Theologically, the authority of Scripture is inescapably trinitarian in nature and ecclesiological in implication.

(For an explanation of the Trinity, see my essay “Trinity: What is it? (Why) Is it important?“)

WHAT SCRIPTURE IS FOR CHRISTIANS

For Christians, Scripture is the indispensable lens through which, with the Spirit’s illumination, we view Christ, who is himself the fullest lens through which we view the Godhead.

That is, the Bible is a vital link in the revelatory chain which includes Father, Son, Holy Spirit, and humanity. However, the Bible’s role in and for the Church is inescapably intertwined with (1) how the Bible came to be and (2) how it is properly to be accessed and interpreted.

How the Bible Came to Be

Although the story of how the table of contents at the beginning of each Christian Bible came into existence is an old one, questions of canon in this sense did not arise immediately after Christ’s resurrection and ascension.4

The earliest Christians, persuaded that Jesus of Nazareth was the foretold Messiah of Israel, eagerly adopted the Hebrew Scriptures, or Tanakh, as their own Scripture. Apart from the Bible’s narrative of YHWH’s redemptive mission with his covenant people, the Christ-event (life, death, and resurrection) made little sense.

In the other direction, however, the early Church believed that, as the fulfillment of the Tanakh, Christ himself was its true message. Put differently, the Hebrew Scriptures and the Son of God were considered reciprocally-interpretive, and this relationship was the first sense in which canon was considered as “the rule of truth”: the Christ-event and the Scriptures illuminate each other.5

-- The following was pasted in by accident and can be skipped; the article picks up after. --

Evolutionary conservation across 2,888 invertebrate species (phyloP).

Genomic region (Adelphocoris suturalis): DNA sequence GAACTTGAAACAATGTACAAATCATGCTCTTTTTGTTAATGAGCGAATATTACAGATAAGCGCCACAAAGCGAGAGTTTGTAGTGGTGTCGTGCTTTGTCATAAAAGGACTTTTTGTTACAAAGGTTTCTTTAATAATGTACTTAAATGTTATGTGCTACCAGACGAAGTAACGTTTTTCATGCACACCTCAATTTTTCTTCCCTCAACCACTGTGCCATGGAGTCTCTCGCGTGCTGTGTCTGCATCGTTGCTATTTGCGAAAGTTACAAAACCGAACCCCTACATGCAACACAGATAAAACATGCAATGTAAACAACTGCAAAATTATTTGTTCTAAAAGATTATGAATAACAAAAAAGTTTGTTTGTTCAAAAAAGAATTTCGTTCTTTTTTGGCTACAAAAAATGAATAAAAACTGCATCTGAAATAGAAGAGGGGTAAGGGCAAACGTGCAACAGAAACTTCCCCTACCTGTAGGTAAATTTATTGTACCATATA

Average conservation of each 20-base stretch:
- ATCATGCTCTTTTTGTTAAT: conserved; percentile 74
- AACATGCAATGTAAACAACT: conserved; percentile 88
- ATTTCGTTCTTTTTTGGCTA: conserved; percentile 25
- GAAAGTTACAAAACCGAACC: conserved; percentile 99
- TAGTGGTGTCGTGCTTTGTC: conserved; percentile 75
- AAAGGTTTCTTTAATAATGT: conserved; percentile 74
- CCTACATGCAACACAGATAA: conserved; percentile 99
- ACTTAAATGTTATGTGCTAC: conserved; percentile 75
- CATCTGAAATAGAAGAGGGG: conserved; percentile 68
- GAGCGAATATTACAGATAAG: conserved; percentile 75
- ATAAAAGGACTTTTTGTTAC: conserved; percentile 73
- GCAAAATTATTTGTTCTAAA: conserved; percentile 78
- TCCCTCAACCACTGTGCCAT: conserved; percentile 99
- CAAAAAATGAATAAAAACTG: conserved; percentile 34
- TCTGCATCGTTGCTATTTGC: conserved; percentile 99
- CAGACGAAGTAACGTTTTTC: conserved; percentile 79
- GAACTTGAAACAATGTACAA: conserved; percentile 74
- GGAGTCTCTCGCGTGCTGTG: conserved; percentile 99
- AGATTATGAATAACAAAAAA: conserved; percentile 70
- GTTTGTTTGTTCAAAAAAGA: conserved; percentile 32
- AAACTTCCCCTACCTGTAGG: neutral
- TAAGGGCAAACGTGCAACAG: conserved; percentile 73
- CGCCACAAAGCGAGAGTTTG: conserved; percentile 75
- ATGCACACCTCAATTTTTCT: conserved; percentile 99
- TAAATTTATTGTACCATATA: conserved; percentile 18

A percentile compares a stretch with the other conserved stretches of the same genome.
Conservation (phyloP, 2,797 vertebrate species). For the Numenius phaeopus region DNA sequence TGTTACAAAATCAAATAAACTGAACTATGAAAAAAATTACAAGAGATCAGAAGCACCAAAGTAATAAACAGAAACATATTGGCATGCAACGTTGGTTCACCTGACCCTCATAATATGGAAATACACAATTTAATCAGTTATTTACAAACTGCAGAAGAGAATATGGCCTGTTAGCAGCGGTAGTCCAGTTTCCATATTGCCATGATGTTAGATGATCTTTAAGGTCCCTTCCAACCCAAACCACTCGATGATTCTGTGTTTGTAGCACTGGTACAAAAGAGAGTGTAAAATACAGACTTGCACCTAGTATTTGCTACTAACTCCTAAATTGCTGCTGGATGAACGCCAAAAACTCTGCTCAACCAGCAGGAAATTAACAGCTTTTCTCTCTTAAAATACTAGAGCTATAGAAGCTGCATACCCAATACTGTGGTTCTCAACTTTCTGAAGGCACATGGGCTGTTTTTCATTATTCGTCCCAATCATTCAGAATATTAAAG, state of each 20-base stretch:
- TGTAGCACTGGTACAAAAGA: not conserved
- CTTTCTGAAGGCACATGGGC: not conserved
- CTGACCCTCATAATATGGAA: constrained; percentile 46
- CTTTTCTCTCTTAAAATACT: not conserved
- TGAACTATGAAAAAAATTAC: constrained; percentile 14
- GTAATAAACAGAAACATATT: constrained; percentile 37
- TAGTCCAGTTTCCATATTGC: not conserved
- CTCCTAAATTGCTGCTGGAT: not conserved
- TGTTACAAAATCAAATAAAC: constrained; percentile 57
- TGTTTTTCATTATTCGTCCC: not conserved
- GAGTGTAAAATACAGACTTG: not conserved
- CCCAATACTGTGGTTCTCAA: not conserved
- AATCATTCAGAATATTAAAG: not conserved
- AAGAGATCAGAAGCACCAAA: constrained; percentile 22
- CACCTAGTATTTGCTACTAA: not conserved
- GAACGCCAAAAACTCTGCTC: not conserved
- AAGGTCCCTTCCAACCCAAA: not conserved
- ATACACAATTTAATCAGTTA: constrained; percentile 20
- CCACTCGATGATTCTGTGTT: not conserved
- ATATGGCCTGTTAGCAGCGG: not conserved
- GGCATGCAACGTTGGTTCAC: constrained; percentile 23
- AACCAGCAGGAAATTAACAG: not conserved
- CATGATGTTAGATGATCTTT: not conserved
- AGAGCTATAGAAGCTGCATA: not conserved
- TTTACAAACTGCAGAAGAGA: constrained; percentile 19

The link between this earliest consideration of canon and the table-of-contents approach begins with the role proclamation and confession of the Son of God as the Bible’s true meaning – of the Gospel of Christ according to the Scriptures – have in creating the Church proper (cf. 1 Cor. 15:1-9).6

Because Christians are primarily interested in bringing people to faith in the faithful God through Christ, the proclamation of the Christ-event according to the Word of God constitutes the Church as the divinely-ordained way in which faith is brought about (cf. Rom. 10:17). To use a spatial metaphor, this ecclesial “point” of proclamation becomes a “line” throughout history by tradition as “the act of passing down” and “the content of what is passed down.”7

The Church is thus formed by proclamation/confession of Jesus the Messiah according to the Scriptures, and preserved by tradition.

In the second century C.E., Irenaeus of Lyons relied upon the connection between Scripture and apostolic tradition to refute Gnostic heresies which threatened to destabilize the Christian community by, among other things, insisting that Scripture could not be read at face value.8

This connection was so strong that he referred to the “traditioned” teachings of the apostles as in scripturis, responding to those who accused these apostolic “Writings” of novel fiction by delineating the unity of Christian doctrine which had been passed down from the apostles (eyewitnesses of the Christ-event) to the Church through a clear line of bishops.9